Developing Critical Consciousness

    Efforts to develop critical consciousness were woven throughout these teachers’ pedagogies. Ladson-Billings (1995a) describes the need for students to “develop a broader sociopolitical consciousness that allows them to critique the cultural norms, values, mores, and institutions that produce and maintain social inequities” (p. 162). Such critique could be seen woven throughout the observations presented by Michie. As noted above, through her English curriculum, Nancy went to great lengths to support her students in understanding themselves and their social positioning so they could overcome any obstacles. She hoped her students would question society, question the norms presented to them, and in so doing empower themselves to succeed. For Nancy, as with the other teachers, we see the importance of critical consciousness in the forefront of the curriculum. Such social critique was not a sidebar in her classes but a main current that ran throughout all of her instruction. Cynthia, too, provided explicit modeling of critical consciousness to her students, knowing that academic learning alone would not be enough to get them ahead. Michie recounts an instance in which Cynthia spoke out about social and institutional barriers that both she and her students face as girls and women of color. She related a desire to get her students angry about social injustices and to help them then channel that anger into bringing about change.

    Teaching students to develop critical consciousness is not an easy task. Although she went to great lengths to develop critical consciousness among her students, Freda felt frustrated. She described her goal of having all of her students emerge from her classes as social activists, yet she feared she would not accomplish this. While a tall order, this goal speaks to the ways that social critique played a prominent role in Freda’s classes. Freda sought to help her students critique social inequities through such strategies as explicitly teaching about controversial issues, such as sweatshop labor. Freda self-identified as an activist teacher with a goal of helping her students “do something good in the world” (p. 115). Michie describes Freda’s pedagogy as a “natural extension” of her beliefs and identity as a social activist. She thus exemplified the way teaching for critical consciousness is seamlessly interwoven into one’s pedagogy and curriculum.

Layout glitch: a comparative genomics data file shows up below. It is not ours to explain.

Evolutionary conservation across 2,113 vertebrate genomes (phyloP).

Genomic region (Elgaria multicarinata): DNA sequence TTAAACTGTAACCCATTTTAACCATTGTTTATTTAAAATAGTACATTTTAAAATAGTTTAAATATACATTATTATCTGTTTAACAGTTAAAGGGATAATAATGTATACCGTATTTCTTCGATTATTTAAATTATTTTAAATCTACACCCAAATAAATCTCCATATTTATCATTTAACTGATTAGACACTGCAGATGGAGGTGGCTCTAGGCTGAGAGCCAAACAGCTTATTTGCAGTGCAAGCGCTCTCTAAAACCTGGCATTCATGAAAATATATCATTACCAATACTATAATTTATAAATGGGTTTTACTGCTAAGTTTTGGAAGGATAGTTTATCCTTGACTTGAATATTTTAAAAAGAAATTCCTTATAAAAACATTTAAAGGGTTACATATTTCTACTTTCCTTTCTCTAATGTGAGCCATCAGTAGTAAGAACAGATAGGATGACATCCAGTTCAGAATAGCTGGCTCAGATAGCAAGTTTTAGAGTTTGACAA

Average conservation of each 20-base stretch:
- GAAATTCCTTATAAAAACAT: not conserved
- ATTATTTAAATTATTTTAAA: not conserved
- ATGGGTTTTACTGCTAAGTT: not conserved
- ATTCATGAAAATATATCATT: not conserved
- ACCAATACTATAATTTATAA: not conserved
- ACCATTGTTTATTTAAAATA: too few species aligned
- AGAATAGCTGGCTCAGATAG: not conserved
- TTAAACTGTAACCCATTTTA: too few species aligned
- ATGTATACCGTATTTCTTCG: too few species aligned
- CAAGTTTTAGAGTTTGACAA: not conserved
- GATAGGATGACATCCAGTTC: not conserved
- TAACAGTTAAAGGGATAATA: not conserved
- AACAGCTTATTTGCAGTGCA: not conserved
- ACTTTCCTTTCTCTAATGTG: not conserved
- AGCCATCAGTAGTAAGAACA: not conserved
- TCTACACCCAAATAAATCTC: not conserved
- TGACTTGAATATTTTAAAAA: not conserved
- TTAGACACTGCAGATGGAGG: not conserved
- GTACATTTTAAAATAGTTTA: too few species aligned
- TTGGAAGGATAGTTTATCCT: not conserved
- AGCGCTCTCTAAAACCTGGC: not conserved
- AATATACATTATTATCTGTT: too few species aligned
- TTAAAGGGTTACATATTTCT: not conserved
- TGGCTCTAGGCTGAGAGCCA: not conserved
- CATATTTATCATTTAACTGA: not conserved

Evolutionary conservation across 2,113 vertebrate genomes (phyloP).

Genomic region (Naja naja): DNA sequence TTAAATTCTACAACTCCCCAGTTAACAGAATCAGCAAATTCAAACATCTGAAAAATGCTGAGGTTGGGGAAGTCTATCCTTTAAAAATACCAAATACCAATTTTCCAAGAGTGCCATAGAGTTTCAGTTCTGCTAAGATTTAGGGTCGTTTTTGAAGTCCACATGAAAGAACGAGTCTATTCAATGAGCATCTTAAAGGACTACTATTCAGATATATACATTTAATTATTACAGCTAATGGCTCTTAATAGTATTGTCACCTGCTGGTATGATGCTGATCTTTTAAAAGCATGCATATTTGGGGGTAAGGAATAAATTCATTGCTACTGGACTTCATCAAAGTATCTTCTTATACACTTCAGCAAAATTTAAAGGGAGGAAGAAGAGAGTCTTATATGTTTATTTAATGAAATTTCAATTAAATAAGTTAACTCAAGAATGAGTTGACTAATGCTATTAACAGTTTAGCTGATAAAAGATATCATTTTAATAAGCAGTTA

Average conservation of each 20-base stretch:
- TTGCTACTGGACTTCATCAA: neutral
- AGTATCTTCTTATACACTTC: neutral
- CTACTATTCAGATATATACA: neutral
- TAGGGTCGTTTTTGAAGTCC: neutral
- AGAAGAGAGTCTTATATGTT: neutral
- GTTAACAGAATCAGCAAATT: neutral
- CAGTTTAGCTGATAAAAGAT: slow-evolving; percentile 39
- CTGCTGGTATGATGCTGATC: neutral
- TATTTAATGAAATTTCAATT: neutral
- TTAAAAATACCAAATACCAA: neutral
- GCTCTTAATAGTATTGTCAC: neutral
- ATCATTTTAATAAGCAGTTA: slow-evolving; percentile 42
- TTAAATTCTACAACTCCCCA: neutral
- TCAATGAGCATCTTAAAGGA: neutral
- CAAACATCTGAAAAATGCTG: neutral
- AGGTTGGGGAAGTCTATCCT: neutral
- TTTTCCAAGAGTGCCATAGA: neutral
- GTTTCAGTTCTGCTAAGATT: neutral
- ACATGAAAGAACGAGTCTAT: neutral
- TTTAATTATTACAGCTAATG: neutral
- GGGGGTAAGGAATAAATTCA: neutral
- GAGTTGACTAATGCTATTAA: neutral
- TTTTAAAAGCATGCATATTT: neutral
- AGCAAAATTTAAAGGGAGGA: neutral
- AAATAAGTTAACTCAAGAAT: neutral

The success of these five women in this area rested, to a large extent, on other characteristics of their teaching. All five held a dynamic, critical conception of knowledge and created learning environments in which they developed both strong relationships with students and a strong community of learners. Ladson-Billings (1995b) notes that having such a conception of knowledge and placing such a high value on building positive social relations create a strong foundation for culturally relevant teaching. Importantly, however, such teaching is a challenge to undertake. Michie paints a picture in this book of five women who go above and beyond in their work, but who also experience exhaustion and sometimes isolation in their work. While painting portraits of successful teachers and teaching methods is invaluable, Michie could have gone further in his exploration of the struggles encountered by these teachers. What specific challenges did these women face with regard to time, working with colleagues, garnering administrative support, or infusing such thoughtful social critique into every lesson? Where did they feel they fell short? Where might Michie have sensed that these challenges negatively influenced student learning? The task of being a culturally responsive teacher is Herculean, and presenting the struggles and probable self-doubt encountered along the way could have humanized these teachers for many readers.

    Further Thoughts